On Betty Trushinski's doorstep, the two wooden ducks she named after herself and her husband Frank are as she left them -- small, heartbreaking details that conjure up the memory of a life ended too soon.
Mrs. Trushinski, a 56-year-old kitchen worker, mother of three and friend to many in this sleepy community of 4,800, is one of at least seven and possibly nine people who have now died after the worst municipal water crisis in Canadian history.
Her neighbours recalled Mrs. Trushinski as a decent person who took pleasure in friends, family and the rhythms of everyday life.
"You could say she was the sixth or seventh death, but that doesn't put a face on it," a neighbour said.
Walkerton's small size has made the crisis uniquely personal and sharply painful. It is almost impossible not to know at least one person who has died from the deadly E. coli bacteria that contaminated the town's water supply.
"There's a lot of hurting in this town," one resident said. "We've never seen anything like this. Who has?"
The tragedy has been heartbreaking in its human detail.
Among the dead is two-year-old Mary Rose Raymond, who died on May 23 in the arms of her mother, a local doctor. In her death notice, her parents paid tribute to "our precious little dancing girl."
"We are very proud of you," they wrote. "Daddy will always remember being called Father by his sweetheart."
There has, unfortunately, been no shortage of sad stories in Walkerton.
Robert Brodie, 89, who died May 24, contracted the E. coli bacteria through a twist of fate. He lived in the country with his daughter, on a property that had its own well, but moved into a Walkerton nursing home while the floors were being refinished at their home.
Mr. Brodie had been married for 57 years before his wife died two years ago. His daughter, Robin Clemas said her father was a healthy man. "He still had a few good years left in him," she said.
Until he was infected with the E. coli bacteria, Mr. Brodie had been planning a summer camping trip -- his life-long passion.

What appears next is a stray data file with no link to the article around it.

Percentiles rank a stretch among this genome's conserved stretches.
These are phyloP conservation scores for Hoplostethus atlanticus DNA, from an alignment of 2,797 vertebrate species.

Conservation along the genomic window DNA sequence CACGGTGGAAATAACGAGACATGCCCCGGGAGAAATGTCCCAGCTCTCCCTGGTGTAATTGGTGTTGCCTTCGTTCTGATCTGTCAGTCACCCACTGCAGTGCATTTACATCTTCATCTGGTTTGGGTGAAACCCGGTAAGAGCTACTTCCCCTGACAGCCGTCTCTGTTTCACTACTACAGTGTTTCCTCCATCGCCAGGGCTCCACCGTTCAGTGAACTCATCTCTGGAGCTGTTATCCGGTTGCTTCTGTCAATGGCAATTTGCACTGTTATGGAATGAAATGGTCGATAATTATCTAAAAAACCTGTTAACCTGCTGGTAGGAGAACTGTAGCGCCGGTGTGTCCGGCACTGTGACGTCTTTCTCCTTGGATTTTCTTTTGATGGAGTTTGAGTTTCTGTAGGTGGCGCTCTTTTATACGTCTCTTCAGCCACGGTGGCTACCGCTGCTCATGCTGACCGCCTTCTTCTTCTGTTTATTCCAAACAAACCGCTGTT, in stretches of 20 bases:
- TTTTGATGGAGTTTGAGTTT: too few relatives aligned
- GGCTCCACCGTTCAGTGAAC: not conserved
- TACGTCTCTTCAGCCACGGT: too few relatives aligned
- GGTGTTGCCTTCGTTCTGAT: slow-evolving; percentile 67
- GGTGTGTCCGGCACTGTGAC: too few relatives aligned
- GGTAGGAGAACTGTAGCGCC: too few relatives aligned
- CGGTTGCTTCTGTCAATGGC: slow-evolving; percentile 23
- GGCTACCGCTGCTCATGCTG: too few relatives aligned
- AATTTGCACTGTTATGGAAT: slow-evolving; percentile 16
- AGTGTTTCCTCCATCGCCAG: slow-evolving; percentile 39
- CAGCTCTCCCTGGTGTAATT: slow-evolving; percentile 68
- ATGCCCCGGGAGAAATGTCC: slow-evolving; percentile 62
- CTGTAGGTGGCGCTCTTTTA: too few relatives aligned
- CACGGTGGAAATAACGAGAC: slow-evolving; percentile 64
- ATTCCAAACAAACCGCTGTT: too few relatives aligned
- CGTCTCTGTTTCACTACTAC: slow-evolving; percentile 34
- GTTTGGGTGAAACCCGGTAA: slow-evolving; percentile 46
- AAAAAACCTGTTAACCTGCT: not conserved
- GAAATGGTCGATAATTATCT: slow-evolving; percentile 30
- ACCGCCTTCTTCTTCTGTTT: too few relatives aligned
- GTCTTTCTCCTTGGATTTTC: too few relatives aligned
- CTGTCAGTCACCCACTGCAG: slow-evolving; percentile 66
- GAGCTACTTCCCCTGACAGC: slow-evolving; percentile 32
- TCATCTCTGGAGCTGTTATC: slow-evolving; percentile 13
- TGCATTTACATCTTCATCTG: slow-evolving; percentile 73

Laura Rowe, 84, died just two weeks after moving to Walkerton from Teesdale. A widow for two years, she had moved into Maple Court Villa, a local retirement home.
Two other residents at Mrs. Rowe's 56-suite nursing home developed E. coli-related symptoms and were isolated in their rooms on May 19, according to a statement prepared by JoAnn Todd, the home's managing director.
After the symptoms were noted, the home called Walkerton Public Utilities Commission, only to be assured the water supply was safe.
Two days later, when it became clear the water was contaminated, all food and beverages made with municipal water were discarded. The day after that, Mrs. Rowe was taken to hospital, suffering from diarrhea and weakness. She died on May 29.
Melville Dawe, a retired widower, lived alone in his home in Clifford, a farming community located about 30 minutes from Walkerton. A homecare worker visited him every day, said Carl Zimmerman, who lives two doors away from Mr. Dawe's house. Mr. Dawe was an avid and meticulous gardener -- his legacy is a manicured lawn adorned with numerous garden gnomes.
Mr. Zimmerman said he "doesn't believe for a moment" that Mr. Dawe's death was due to the E. coli bacteria. "My wife and I have been drinking the water here. So have the other neighbours. We're all fine," he said.
Edith Pearson, a mother of five who was married to her husband for 60 years, was described by a friend as a strong family person. Her family has declined to speak publicly on her death. She was 82. Her ashes were buried yesterday in a Walkerton cemetery.
Lenore Al, 66, a retired part-time librarian, was described by her family as a quiet person and an avid reader.
She died May 22 at the London Health Science Centre.